VI. Berlin Papyrus Collection, P 15997, the Acts. This codex, with its covers (which were photographed and published), was sold by a provincial dealer to Nahman, who sold it to Schmidt in 1931. One leaf that Ibscher conserved was returned to London, moved with the library to Dublin, and was included in the material put on deposit on Copenhagen. Giversen published it in facsimile in 1987. There are 7 or 8 unpublished leaves still in Berlin. Part of one unpublished leaf may be at the Institute for Papyrology of Warsaw University. The unconserved book block and wooden covers did not return from Leningrad to Berlin in 1958. None of the leaves of this codex have been published.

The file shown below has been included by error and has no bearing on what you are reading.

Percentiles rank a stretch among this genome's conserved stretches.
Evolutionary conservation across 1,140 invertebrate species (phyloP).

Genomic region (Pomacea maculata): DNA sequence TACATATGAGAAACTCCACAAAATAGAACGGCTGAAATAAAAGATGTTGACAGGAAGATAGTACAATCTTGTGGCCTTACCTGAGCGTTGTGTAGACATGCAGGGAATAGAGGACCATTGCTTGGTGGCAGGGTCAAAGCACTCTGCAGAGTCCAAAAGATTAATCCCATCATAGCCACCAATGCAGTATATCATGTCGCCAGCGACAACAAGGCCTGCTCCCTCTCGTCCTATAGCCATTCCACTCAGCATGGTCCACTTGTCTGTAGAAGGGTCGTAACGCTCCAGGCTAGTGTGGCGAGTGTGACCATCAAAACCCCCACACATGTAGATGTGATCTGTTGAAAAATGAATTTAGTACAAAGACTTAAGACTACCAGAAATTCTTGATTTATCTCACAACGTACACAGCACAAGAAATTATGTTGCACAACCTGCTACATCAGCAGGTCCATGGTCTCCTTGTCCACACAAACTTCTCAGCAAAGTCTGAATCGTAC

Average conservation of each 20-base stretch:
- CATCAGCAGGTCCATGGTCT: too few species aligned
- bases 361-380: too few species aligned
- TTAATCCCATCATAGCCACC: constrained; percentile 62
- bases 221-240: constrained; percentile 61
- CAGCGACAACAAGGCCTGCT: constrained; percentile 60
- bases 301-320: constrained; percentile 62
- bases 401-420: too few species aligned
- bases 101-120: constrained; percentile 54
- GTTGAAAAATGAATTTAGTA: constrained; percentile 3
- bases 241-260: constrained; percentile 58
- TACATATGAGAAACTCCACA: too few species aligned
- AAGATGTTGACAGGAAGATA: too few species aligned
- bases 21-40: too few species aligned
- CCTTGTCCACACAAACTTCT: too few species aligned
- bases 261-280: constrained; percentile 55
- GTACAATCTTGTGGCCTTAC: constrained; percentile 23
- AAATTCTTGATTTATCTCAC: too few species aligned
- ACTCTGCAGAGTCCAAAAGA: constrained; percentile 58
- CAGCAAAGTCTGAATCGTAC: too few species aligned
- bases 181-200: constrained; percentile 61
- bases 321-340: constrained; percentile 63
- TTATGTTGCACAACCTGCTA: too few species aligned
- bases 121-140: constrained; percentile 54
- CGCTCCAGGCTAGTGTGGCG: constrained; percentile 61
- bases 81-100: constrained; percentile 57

VII. Berlin Papyrus Collection, P 15998, the Letters. This codex was also sold by the provincial dealer to Nahman, who sold it to Schmidt in 1931. There are 6 unpublished leaves that were returned from Leningrad to Berlin in 1958 and 3 unpublished leaves in the National Museum in Warsaw. There are also 15 leaves among those that lay half-conserved in the Ibscher home throughout the war that may belong to this codex. The book block did not return from Leningrad to Berlin in 1958. None of the leaves of this codex have been published."
James ROBINSON: The Manichaean Codices of Medinat Madi (Terenouthis). XVIIIth International Congress of Byzantine Studies. Moscow (1991), pp. 950-1.